"Signature Reviewed by David MaineThis slender book packs an emotional wallop. Two thrill-seeking boys, Bruce and Loonie, are young teenagers in smalltown Australia, circa the early 1970s. Their attraction is focused on the water — ponds, rivers, the sea — but they do little more than play around until they fall in with a mysterious, older man named Sando. He recognizes their daredevil wildness and takes it upon himself to teach them to surf. As the boys become more skilled, their exploits become more reckless; narrator Bruce (nicknamed 'Pikelet') has doubts about where all this is heading, while the aptly named Loonie wants only bigger and bolder thrills. This mix of doubt and desire intensifies when the boys make a discovery about their mentor's past.Surfing isn't the only dangerous game in town. As Sando's attentions and favor flip-flop from one boy to the other, the rivalry between the two, present from the beginning, grows stronger and more sinister. Sando's American wife, Eva, becomes more of a presence, too. She walks with a limp, has plenty of secrets of her own and becomes increasingly involved in Pikelet's life, in ways that even a 15-year-old might recognize as not entirely appropriate. Winton's language, often terse, never showy, hovers convincingly between a teenager's inarticulateness and the staccato delivery of a grown man: 'So there we were, this unlikely trio. A select and peculiar club, a tiny circle of friends, a cult, no less. Sando and his maniacal apprentices.' The language manages to summon up both the uncertain teenager and the jaded adult: 'It transpired that I was not, after all, immune to a dare,' Pikelet tells us at one point, with both the breathtaking unawareness of the boy and the irony of the man.Told from the perspective of the narrator's present life as a paramedic, Breath aims to recapture a long-passed episode in a boy's life and show how this shaped the man he grew into. The story contemplates what it means to be less ordinary in an era when 'extreme' sports hadn't even been recognized. (The fear of being ordinary is one of the terrors that drives these daredevils to push themselves ever further.) The author of 13 previous books, Winton is well-known in Australia and should be here. He touches upon important themes, of death, life, breathing and its absence, while looking dispassionately upon the relentless pursuit of thrills, pleasure, sex, status: the mundane obsessions of the ordinary and extraordinary alike. David Maine is the author of Fallen; The Book of Samson; and, most recently, Monster, 1959." Publishers Weekly (Copyright Reed Business Information, Inc.)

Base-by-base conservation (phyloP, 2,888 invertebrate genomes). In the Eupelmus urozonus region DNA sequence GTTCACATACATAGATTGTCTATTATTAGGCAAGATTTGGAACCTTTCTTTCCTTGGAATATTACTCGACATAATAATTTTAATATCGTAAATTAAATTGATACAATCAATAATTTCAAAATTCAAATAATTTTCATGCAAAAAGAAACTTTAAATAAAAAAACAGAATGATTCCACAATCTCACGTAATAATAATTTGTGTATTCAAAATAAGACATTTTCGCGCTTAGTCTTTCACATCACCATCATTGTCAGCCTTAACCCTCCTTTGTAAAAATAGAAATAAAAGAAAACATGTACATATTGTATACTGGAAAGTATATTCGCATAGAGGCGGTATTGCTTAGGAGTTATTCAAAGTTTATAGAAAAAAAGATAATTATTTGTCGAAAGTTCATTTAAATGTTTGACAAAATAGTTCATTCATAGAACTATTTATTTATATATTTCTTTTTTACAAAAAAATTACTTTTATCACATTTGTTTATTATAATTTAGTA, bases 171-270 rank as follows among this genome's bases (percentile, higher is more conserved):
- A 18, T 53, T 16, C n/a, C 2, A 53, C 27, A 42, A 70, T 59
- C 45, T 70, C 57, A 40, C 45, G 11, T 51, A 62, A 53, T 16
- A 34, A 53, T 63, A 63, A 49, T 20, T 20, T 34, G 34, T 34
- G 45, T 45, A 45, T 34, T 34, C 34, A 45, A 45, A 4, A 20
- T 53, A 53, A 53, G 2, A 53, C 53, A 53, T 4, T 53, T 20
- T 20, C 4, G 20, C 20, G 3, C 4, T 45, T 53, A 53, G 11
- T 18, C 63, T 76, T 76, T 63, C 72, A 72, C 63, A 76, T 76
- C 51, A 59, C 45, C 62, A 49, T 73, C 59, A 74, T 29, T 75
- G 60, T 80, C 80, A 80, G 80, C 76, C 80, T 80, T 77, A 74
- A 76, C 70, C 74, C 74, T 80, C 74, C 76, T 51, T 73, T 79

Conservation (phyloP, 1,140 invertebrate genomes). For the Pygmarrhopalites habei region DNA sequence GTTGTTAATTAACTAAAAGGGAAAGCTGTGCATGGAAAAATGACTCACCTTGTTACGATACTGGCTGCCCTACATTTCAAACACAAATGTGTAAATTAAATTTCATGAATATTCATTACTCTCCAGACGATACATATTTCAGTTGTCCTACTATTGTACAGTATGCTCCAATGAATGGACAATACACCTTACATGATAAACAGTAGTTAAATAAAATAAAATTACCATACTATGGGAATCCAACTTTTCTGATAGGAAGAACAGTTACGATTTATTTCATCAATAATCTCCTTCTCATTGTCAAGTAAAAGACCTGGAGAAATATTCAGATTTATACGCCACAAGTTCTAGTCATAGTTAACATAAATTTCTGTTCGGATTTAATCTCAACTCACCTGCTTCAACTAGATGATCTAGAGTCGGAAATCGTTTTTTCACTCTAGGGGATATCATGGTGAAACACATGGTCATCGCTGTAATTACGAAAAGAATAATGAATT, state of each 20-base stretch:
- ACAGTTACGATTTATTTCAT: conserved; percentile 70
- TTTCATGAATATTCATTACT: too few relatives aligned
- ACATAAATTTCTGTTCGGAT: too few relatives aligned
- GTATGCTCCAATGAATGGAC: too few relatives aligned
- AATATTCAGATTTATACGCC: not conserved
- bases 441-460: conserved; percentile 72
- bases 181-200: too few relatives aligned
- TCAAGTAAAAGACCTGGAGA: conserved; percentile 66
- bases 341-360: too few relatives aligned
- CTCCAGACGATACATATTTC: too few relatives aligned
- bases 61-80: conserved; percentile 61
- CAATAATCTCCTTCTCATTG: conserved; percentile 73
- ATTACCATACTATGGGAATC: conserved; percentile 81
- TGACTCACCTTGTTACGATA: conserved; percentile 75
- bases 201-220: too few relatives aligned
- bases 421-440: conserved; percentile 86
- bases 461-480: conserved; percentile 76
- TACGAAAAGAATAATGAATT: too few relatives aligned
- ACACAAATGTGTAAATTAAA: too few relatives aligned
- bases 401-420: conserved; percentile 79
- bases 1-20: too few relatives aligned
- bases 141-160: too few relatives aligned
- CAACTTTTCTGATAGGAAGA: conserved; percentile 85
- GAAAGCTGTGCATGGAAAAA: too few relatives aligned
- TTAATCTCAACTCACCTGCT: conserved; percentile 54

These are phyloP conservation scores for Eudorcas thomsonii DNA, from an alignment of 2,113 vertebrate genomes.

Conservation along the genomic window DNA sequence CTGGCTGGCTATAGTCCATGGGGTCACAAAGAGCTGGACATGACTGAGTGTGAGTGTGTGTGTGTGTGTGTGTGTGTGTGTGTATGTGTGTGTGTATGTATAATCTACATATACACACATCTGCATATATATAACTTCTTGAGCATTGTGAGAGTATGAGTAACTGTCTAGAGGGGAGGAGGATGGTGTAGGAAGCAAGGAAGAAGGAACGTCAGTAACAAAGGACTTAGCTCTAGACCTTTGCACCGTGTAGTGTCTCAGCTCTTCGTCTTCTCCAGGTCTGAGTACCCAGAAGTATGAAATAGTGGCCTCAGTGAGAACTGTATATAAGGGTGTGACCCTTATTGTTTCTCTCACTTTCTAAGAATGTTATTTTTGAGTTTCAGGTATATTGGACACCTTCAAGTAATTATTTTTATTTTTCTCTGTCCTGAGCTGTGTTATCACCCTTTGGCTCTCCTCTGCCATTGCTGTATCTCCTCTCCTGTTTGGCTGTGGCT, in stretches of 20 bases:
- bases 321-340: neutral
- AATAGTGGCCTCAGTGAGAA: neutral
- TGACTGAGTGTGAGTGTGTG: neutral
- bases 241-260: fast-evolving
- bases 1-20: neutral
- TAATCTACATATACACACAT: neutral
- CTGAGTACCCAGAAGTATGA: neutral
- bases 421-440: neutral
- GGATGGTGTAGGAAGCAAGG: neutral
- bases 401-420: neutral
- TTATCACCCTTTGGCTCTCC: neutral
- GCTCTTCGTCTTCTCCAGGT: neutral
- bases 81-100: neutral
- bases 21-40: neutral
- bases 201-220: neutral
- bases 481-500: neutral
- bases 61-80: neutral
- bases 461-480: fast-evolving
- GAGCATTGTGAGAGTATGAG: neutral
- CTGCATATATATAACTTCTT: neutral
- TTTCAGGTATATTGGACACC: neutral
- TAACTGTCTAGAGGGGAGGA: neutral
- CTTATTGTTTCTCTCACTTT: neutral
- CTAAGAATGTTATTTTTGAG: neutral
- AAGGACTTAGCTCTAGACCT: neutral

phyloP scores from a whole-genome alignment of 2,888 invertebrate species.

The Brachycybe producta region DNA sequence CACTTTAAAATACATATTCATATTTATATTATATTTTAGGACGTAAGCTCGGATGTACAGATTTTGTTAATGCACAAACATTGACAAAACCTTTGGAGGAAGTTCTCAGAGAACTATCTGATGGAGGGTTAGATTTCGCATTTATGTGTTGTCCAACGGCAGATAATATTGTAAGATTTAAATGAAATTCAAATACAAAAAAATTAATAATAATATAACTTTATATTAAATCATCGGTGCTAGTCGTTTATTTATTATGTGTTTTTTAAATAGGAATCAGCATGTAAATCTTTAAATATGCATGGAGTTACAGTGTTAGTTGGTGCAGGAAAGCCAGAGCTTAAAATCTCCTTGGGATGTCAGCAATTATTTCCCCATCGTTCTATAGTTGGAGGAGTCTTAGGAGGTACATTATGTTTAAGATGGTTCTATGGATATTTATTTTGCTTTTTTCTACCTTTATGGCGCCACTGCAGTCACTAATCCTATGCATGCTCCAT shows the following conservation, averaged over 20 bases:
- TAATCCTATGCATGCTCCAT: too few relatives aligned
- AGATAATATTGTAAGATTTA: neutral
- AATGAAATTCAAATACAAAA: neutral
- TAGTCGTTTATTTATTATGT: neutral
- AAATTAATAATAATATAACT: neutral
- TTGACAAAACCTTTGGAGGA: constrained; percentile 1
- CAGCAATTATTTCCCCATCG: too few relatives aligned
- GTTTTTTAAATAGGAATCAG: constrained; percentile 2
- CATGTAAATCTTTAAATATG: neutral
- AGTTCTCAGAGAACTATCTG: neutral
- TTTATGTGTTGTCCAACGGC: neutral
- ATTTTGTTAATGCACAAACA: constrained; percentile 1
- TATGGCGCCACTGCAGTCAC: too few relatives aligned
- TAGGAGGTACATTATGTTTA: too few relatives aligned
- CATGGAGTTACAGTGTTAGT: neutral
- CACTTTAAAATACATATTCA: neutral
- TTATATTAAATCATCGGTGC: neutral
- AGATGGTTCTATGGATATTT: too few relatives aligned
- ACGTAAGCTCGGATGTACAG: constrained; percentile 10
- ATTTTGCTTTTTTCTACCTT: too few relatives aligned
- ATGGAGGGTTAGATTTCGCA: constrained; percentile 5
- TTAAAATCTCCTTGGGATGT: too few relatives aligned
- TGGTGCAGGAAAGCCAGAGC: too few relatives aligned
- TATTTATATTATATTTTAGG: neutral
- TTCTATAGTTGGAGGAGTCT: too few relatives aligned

I used to teach an undergraduate class in Australian literature. It was open to non-English majors and fulfilled a general requirement, so routinely a couple of hundred disaffected youths would crowd into a large classroom and emerge, at the end of the course, as dithering fanatics saving up for plane fare to Australia. They fell dead in love; they loved Peter Carey, Elizabeth Jolley and Thea Astley,... Washington Post Book Review (read the entire Washington Post review) but they worshiped Tim Winton. For a while they went around asking each other, "Why don't people know more about this guy? He's the most amazing man in the world!" And it's true. When Winton was still in his 20s he wrote "Shallows," a dark masterpiece about whaling that ranks with (or above?) "Moby-Dick." His "Cloudstreet" talks about class and caste and love and our inexplicable wish for death and our relationship to the universe. It's the Hope Diamond of novels — the one that set my students' teeth to chattering. He's produced 11 volumes of novels and short stories, but he lives in western Australia, one of the remotest parts of the world. People don't know about him. They don't know what they're missing. With a very few exceptions, Winton writes literally from where he is — from a young country originally populated by Aborigines, then 18th-century English convicts and their guards, layered with a wave of post-World War II immigrants. There's forest in western Australia and an ocean with some of the best surfing in the world, but it's not a luxurious place to live. He writes about trailer parks and long bus rides, about swimming, about whether travel abroad is worth the trouble. And he writes about human beings' relationships to their parents, lovers, spouses, children and the cosmos. He writes about how these relationships yield up great beauty, but also how we almost always screw them up. "Breath," Winton's latest novel, is stunning in the depth of its audacity. Because, when you think about it, breath is our relationship to the cosmos. We breathe in an iota of the universe, we breathe it out; without it, we die. But then why is there something in us that makes us want to hold our breath as kids until we pass out, or makes us just stop breathing while we're sleeping until our rattled partners shake us awake? In "Breath," Winton sets up an ancient Australian forest against a beautiful seacoast with plenty of turbulent weather — there seem always to be storms coming in. All this dwarfs a brutally ordinary little town with a mill where the father of a boy called Pikelet goes every day to risk his life. Pikelet is 11 when the novel begins and spends much of his free time swimming in the river, diving down, holding on to tree roots, holding his breath until he sees stars. That's how he meets Loonie, a year older, who shares the same obsession. Pikelet, little fish; Loonie — yes, he's crazy as hell. The two swim, dive, goof off, do odd jobs and finally bike out a few miles to the ocean where they meet some surfers. They also encounter a mysterious couple who could be from another planet: Sando, a bearded beach bum in his 30s, a fearless fanatical surfer, and Eva, his cranky wife, who — we find out later — used to be an extreme skier. She's suffered an injury and walks with a limp. Sando befriends the boys and teaches them (perhaps) everything he knows. This would seem to be a novel about surfing, from fiddling around with your first little Styrofoam board to riding waves that are three stories high and a mile offshore. The boys surf in secret; their parents disapprove (for different reasons) of them hanging out with this strange hippie couple. (The novel's main action takes place in the late 1960s and early '70s.) The boys' secret is dear to them; they crave the exhilaration of simply riding a wave, the terror that goes with the deprivation of air, the enormous relief of the first deep breath after having been scraped along rocks and sand for an eternity at the bottom of the sea. Surfing is only the metaphor. Why are Sando and Eva out here in the middle of nowhere? Why are their only friends two lonely little boys? Most coming-of-age novels end on a note of triumph. But "Breath" is about moving out of your depth, getting in over your head, having your soul damaged beyond repair. Two of the four main characters don't make it, and there's another inevitable death. But against all this pointless sorrow, there remains the evanescent beauty of the world, and Winton matches that with limitlessly beautiful prose. Reviewed by Carolyn See, who can be reached at www.carolynsee.com, Washington Post Book World (Copyright 2006 Washington Post Book World Service/Washington Post Writers Group)